On Sat, Apr 16, 2016 at 08:09:47PM -0400, Tarl Neustaedter wrote:
On 2016-Apr-16 19:17 , Programmingkid wrote:
I added some code to the bootinfo_init_program()
function in bootinfo_load.c file that changes all control characters to '\n'. This
made Mac OS 9 boot. But when I changed the control characters to a single space, Mac OS 9
failed to boot. This seems strange to me. The space character is the ultimate whitespace
character, so why would it fail when '\n' succeeds? My only guess right now is a
bug with one of the words in Forth.
Well, changing end-of-line to space will probably fail for the following
standard words (doing a search through IEEE 1275 for EOL):
The last seven are supposed to be interactive commands, so no surprise
they need an EOL. "dev" is supposed to be as well, but it's too-widely
used in code (they should be using '" /" find-device' instead of
/', but poor programming isn't limited to C language). It's rare to see
a quoted string ended by end-of-line, but I have run into it.
Yes. Anything that calls PARSE (or WORD or PARSE-WORD or NAME or whatever
similar words you have) depends on this. That is a much longer list than
what you found, for example, also ( is in that list.
EVALUATE makes its whole argument string the input buffer, as one string.
It does not handle multiple lines. If you want to use it to handle the
boot script, you should break things into lines yourself.
I suspect that as Mark was suggesting, the CR vs LF is
a red herring.
The issue is likely to be what happens to the return stack between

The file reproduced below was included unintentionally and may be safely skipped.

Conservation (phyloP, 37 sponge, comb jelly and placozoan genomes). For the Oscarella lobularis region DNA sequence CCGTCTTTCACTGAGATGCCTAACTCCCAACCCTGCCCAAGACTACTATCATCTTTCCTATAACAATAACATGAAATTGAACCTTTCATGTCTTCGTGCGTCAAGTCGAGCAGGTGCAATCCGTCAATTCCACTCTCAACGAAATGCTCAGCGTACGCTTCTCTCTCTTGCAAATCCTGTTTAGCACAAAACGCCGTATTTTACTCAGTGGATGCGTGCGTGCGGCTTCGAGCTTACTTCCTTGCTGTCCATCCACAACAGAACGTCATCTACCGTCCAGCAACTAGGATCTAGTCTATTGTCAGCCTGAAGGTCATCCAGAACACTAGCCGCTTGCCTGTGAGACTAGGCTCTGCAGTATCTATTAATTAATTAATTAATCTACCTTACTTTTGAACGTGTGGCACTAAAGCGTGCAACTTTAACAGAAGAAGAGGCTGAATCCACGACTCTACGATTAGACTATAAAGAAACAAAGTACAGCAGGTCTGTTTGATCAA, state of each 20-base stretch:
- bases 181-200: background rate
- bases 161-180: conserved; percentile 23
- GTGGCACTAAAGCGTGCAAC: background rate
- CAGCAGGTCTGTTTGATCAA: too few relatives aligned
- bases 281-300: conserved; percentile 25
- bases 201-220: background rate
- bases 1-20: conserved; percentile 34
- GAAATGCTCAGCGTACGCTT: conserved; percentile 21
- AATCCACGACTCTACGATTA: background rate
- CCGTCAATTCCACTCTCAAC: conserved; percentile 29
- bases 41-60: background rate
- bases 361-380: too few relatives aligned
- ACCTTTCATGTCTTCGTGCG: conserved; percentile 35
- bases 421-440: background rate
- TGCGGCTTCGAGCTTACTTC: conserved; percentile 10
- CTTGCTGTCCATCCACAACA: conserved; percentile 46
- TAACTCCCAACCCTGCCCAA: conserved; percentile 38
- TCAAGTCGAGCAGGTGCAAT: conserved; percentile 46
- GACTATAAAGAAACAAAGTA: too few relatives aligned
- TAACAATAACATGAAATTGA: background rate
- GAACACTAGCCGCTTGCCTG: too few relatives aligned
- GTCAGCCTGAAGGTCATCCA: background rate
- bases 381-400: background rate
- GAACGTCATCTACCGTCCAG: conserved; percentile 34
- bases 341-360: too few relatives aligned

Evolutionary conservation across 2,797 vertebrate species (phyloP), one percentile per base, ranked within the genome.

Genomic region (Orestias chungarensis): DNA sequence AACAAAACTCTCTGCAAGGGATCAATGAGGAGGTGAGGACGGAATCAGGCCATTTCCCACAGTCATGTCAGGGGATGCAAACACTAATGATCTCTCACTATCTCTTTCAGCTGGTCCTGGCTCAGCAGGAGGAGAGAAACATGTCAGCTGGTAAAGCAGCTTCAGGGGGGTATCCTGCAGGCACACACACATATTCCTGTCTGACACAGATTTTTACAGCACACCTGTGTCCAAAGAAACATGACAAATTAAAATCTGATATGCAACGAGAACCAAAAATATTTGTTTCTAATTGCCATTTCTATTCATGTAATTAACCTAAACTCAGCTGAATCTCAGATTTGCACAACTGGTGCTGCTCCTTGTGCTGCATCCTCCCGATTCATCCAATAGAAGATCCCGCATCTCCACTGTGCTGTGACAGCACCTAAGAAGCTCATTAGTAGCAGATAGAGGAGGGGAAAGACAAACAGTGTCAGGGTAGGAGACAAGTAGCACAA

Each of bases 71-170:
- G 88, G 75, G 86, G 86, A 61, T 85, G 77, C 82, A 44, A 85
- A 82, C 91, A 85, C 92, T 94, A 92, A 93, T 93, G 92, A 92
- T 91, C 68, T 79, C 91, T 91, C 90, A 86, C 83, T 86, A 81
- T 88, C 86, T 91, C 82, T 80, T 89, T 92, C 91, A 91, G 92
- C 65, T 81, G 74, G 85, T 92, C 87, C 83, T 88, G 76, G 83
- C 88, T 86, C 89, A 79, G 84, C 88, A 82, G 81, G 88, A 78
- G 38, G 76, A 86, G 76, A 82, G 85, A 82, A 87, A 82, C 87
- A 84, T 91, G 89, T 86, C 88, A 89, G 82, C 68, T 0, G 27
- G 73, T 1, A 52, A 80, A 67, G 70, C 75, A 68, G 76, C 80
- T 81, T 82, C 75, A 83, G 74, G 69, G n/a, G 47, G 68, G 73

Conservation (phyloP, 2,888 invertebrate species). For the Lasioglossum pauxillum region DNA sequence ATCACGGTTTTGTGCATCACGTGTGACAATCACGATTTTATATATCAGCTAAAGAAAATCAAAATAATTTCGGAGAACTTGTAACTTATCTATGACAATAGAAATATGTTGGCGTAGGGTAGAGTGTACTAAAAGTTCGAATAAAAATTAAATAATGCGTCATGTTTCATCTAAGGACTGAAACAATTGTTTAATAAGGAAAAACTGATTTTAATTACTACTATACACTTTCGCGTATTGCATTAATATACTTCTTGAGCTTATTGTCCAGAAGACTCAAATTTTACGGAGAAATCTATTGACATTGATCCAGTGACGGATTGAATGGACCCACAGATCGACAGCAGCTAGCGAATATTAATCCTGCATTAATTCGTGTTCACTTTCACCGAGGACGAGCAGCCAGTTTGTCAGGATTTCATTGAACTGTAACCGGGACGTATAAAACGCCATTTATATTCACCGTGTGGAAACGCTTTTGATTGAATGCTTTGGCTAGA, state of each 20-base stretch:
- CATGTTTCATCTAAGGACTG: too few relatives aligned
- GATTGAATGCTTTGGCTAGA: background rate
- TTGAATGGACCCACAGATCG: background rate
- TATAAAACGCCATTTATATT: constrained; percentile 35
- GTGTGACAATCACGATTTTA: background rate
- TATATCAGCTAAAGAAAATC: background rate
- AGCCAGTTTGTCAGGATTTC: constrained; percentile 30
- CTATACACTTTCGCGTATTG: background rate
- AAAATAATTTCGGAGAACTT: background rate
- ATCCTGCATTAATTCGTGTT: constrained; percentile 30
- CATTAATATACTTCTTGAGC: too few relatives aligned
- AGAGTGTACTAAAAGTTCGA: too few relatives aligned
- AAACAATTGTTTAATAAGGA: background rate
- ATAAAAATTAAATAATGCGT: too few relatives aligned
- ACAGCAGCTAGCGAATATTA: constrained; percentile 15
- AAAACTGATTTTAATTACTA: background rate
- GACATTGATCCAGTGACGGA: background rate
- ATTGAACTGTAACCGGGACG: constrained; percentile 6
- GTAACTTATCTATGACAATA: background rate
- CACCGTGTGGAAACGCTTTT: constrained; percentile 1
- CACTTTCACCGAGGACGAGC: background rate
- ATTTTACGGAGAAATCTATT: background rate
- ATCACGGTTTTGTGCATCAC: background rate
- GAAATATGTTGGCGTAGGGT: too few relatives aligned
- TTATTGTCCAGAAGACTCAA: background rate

commands - the forth interpreter might trash the return stack between
commands - it could well be that in the process of parsing strings from
the boot code, it's resetting the return stack, and that's where we're
getting tripped up. Maybe some parsing code goes through a different
path for CR vs LF, for example. Apple's Forth code is known to take
advantage of Apple's interpreter's quirks, to the degree that plug-in
card manufacturers had to produce different code for Sun, IBM and Apple
Between words is the first part of the problem; it's not very hard to
make you parser loop play tricks so you can mess with the return stack
But the OS9 boot code also messes with the return stack between _lines_.
And allowing that is not feasible.
The usual solution is to implement a separate R stack for use in
interpretation mode (just an array in Forth, not some magic system-provided
something). The only limitation is that you cannot put something in the
R stack in interpret mode and then access it in compile mode (or the other
way around). This isn't a problem in practice.
On the other hand, I can't think of much bad that
will happen by
replacing all CR (0x0D) with LF (0x0A),
Yeah. Many systems use the "parsing 20 means parsing anything <= 20",
i.e., parsing a space allows all cosntrol chars as well. I think that
is an OF requirement even? Then (on code where the line delimiter is
0d 0a and there are no other 0d or 0a in the file) you just get an extra
blank line after every line, which usually is harmless.
One possible solution; take the boot-script code, and
interpret it directly, try compiling it.
That does not work. The OS9 bootscript contains many definitions as well.
Not just colon definitions.
In summary, the two things you need:
-- Parse the bootscript line by line.
-- Have a separate interpretation mode R stack.